We return to the event so memorable in the history of the world, Clovis'
conversion to Christianity. In the year 486 he went forth to fight his
barbarian neighbours in the south-east, the Alamanni, The battle was a
stubborn and a bloody one, as well it might be when two such
thunder-clouds met, the savage Frank and the savage Alaman. Already the
Frankish host seemed wavering, when Clovis, lifting his eyes to heaven
and shedding tears in the agony of his soul, said: O Jesus Christ! whom
Clotilda declares to be the son of the living God, who art said to give
help to the weary, and victory to them that trust in thee, I humbly pray
for thy glorious aid, and promise that if thou wilt indulge me with the
victory over these enemies, I will believe in thee and be baptised in
thy name. For I have called on my own gods and have found that they are
of no power and do not help those who call upon them. Scarcely had he
spoken the words when the tide of battle turned. The Franks recovered
from their panic, the Alamanni turned to flight. Their king was slain,
and his people submitted to Clovis, who, returning, told his queen how
he had called upon her God in the day of battle and been delivered.

Then followed, after a short consultation with the leading men of his
kingdom, which made the change of faith in some degree a national act,
the celebrated scene in the cathedral of Rheims, where the king, having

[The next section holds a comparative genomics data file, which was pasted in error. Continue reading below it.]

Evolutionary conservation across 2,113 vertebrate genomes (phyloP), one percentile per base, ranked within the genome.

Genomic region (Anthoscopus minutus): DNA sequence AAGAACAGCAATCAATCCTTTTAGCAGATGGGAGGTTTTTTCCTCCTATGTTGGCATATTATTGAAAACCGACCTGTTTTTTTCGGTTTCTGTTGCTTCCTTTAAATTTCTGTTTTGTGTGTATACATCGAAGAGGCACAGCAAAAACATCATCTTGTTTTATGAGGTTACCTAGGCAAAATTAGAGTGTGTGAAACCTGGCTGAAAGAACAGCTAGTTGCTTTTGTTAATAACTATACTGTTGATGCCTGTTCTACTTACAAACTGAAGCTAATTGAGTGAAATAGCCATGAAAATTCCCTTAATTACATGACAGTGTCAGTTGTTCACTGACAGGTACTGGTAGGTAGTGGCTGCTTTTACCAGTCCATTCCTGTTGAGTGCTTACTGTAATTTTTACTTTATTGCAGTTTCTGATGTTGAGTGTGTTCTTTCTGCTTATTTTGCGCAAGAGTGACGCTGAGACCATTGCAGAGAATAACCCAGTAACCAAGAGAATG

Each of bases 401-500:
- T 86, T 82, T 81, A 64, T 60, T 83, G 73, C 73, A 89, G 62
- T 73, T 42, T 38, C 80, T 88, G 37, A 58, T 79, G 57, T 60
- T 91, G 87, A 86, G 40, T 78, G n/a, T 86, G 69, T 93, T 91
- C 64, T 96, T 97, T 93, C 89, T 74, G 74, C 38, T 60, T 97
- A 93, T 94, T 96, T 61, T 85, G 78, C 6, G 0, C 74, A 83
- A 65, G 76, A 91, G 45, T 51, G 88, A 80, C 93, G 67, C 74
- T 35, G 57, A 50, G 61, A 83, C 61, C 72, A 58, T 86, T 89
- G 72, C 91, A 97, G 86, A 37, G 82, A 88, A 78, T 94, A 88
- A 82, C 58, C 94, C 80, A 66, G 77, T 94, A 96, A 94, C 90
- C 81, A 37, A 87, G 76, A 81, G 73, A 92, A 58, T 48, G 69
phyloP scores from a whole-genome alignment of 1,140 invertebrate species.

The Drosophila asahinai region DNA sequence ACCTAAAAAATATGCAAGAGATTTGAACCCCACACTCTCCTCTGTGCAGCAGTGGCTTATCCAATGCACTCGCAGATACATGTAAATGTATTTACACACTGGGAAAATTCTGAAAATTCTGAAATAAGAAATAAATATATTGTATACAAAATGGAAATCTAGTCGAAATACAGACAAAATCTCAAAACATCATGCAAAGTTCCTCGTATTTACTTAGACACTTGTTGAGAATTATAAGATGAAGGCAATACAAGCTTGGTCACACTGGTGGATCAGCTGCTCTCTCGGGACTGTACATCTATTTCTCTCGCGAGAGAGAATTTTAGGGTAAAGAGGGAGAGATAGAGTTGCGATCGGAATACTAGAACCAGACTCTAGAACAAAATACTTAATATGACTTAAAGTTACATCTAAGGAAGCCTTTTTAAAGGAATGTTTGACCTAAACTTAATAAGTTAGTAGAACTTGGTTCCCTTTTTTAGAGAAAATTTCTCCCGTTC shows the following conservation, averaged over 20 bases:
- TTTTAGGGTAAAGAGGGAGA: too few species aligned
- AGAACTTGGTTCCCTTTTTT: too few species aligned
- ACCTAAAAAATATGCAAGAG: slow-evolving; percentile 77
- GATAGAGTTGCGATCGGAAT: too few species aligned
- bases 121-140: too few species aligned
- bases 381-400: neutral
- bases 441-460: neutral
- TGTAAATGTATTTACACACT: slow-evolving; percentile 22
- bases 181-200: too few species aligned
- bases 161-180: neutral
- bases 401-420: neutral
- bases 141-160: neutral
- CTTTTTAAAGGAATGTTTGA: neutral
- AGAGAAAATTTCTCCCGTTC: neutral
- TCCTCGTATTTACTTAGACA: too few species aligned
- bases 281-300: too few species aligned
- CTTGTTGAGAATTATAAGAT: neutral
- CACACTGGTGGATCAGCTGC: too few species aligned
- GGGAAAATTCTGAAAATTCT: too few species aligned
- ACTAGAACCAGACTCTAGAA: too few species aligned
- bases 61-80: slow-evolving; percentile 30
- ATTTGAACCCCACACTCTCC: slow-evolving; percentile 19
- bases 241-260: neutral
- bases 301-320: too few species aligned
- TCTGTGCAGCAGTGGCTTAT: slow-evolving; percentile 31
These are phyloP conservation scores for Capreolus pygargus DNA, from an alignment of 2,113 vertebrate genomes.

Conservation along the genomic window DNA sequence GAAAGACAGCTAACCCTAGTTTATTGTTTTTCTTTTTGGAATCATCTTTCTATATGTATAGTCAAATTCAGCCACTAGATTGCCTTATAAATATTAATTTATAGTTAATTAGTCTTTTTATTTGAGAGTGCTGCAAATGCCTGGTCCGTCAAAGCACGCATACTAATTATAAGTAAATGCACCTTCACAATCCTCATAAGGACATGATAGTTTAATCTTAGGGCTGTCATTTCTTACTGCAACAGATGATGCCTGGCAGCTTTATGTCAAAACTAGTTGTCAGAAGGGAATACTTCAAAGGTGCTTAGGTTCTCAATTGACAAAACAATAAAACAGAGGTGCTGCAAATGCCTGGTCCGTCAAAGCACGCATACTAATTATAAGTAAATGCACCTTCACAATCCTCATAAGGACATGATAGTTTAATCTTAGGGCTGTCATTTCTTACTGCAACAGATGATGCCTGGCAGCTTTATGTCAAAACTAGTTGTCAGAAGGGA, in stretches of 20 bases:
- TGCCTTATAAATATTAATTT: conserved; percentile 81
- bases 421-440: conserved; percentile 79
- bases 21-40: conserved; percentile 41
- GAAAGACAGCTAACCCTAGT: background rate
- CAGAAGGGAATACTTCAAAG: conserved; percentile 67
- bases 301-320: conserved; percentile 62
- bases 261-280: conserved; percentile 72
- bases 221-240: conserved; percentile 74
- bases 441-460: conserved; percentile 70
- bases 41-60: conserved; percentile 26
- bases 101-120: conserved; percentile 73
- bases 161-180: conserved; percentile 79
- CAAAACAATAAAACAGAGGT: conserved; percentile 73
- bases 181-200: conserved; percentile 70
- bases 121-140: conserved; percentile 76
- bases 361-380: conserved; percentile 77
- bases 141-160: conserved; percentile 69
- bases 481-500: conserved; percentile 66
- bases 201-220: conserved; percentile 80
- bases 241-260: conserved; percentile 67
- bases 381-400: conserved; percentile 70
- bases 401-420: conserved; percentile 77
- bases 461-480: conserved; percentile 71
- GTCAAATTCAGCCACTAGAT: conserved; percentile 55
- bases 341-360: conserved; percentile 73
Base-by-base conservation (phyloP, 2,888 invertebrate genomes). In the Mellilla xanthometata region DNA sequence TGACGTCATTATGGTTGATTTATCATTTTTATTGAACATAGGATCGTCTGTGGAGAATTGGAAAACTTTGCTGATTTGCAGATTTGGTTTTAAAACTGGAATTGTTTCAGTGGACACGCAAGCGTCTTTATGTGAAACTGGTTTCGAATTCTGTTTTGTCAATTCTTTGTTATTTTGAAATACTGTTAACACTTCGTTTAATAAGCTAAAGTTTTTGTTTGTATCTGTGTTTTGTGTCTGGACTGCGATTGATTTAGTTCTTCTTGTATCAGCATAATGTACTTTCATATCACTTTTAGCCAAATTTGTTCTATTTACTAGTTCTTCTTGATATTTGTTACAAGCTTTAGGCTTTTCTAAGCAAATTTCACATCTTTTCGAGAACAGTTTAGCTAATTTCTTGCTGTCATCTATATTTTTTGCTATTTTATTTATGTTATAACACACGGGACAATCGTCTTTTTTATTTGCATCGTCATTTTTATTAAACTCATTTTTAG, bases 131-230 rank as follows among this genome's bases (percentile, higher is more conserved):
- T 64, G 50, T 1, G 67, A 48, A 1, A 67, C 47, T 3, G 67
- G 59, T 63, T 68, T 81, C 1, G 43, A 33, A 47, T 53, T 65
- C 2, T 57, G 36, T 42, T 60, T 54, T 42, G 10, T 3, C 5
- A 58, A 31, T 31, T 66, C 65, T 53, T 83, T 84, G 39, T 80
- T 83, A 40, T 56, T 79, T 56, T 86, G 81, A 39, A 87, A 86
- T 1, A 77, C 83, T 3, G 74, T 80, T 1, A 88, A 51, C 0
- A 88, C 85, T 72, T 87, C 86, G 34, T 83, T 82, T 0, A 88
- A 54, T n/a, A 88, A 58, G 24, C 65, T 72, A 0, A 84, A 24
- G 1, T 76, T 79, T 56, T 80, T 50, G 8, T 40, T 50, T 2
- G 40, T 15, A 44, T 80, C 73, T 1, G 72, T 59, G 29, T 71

confessed his faith in the Holy Trinity, was baptised in the name of the
Father and the Son and the Holy Ghost, the poetical bishop uttering the
well-known words: Bow down thy head in lowliness, O Sicambrian; adore
what thou hast burned and burn what thou hast adored. The streets of
the city were hung with bright banners, white curtains adorned the
churches, and clouds of sweet incense filled all the great basilica in
which the new Constantine stooped to the baptismal water. He entered
the cathedral a mere Sicambrian chieftain, the descendant of the
sea-god: he emerged from it amid the acclamations of the joyous
provincials, the eldest son of the Church.

The result of this ceremony was to change the political relations of
every state in Gaul. Though the Franks were among the roughest and most
uncivilised of the tribes that had poured westwards across the Rhine, as
Catholics they were now sure of a welcome from the Catholic clergy of
every city, and where the clergy led, the Roman provincials, or in
other words the Latin-speaking laity, generally followed. Immediately
after his baptism Clovis received a letter of enthusiastic welcome Into
the true fold, written by Avitus, Bishop of Vienne, the most eminent
ecclesiastic of the Burgundian kingdom. I regret, says Avitus, that I
could not be present in the flesh at that most glorious solemnity. But
as your most sublime Humility had sent me a messenger to inform me of
your intention, when night fell I retired to rest already secure of your
conversion. How often my friends and I went over the scene in our
imaginations! We saw the band of holy prelates vying with one another in
the ambition of lowly service, each one wishing to comfort the royal
limbs with the water of life. We saw that head, so terrible to the
nations, bowed low before the servants of God; the hair which had grown